Welwitschia Mirabilis is one of the rarest plant seed, seed are fresh and tested at our place already getting 100% germination
germination period is 14 to 20 days, purchase if you are confident enough , there will no refund replacement due to non germination
price is 1100 for 1 seed
Welwitschia Mirabilis Weird, peculiar, wonderful, strange, bizarre, fascinating, and of course, unique, are the kind of words that are used to describe the welwitschia. It is one of the few things on Earth that can truly claim to be one of a kind. There really is nothing like it.
An adult welwitschia consists of two leaves, a stem base and roots.That is all! Its two permanent leaves are unique in the plant kingdom.They are the original leaves from when the plant was a seedling, and they just continue to grow and are never shed. They are leathery, broad, strap-shaped and they lie on the ground becoming torn to ribbons and tattered with age. The stem is low, woody, hollowed-out, obconical in shape and sturdy. It grows to about 500 mm in height. The largest recorded specimen is in the Messum Mountains and is 1.8 m high, and another on the Welwitschia Flats near the Swakop River is 1.2 m tall and 8.7 m wide. Carbon dating tells us that on average, welwitschias are 500-600 years old, although some of the larger specimens are thought to be 2000 years old. Their estimated lifespan is 400 to 1500 years. Growth occurs annually during the summer months.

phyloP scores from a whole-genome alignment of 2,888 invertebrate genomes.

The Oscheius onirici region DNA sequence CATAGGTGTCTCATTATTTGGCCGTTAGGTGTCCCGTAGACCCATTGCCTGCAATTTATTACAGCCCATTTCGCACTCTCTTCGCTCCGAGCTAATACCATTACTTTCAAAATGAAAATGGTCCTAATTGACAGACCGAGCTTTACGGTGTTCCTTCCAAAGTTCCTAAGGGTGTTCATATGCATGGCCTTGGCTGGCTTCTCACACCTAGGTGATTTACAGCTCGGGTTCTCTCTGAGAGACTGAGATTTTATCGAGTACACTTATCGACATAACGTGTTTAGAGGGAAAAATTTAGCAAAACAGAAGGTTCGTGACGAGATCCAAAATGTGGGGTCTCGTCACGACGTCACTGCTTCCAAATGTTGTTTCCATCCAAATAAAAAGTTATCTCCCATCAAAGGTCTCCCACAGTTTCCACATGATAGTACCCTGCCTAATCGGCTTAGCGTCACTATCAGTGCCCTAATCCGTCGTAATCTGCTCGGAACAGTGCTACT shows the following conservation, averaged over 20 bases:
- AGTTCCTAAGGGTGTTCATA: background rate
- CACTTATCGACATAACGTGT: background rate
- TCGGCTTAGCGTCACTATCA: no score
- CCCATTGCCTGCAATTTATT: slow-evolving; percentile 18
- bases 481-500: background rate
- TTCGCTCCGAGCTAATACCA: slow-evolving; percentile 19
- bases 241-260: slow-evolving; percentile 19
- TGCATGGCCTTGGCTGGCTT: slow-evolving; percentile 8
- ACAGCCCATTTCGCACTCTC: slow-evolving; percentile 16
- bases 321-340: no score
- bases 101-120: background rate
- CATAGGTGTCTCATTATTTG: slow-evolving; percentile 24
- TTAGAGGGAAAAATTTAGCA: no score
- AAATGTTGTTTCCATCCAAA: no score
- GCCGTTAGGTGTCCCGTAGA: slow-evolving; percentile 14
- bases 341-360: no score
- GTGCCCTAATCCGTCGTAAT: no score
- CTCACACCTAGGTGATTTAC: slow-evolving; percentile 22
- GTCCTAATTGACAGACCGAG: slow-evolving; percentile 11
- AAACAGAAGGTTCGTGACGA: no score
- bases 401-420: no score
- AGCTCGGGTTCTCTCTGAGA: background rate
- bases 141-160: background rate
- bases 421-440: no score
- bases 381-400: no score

The sexes are separate, i.e. there are male plants and female plants. The male cones are salmon-coloured, small, oblong cone-like structures, and the female cones are blue-green, larger and more tapering. At Kirstenbosch, they flower from mid summer to autumn. The male flowerhas a sterile, modified pistil-like structure, which exudes nectar (50% sugar content) from a modified stigma-like structure. The female cone has exposed stigmas and also produces a nectar droplet.
There are more remarkable features that make Welwitschia so difficult to categorise: Unlike any other plant, the apical growth point of the stem stops growing from an early stage. This causes the stem to grow upwards and outwards, away from the original apex (which remains dead), resulting in the characteristic obconical shape. In older specimens, continued growth results in the undulating of the stem margin. This growth habit is unique. Like other cone-bearing plants (gymnosperms e.g. pines and cycads) it is a dioecious (male and female separate) cone-bearer with naked seeds, but the male ‘flowers’ or microstroboli are reminiscent of the flowering plants (angiosperms). The water-conducting tissue (xylem) is also typical of the angiosperms.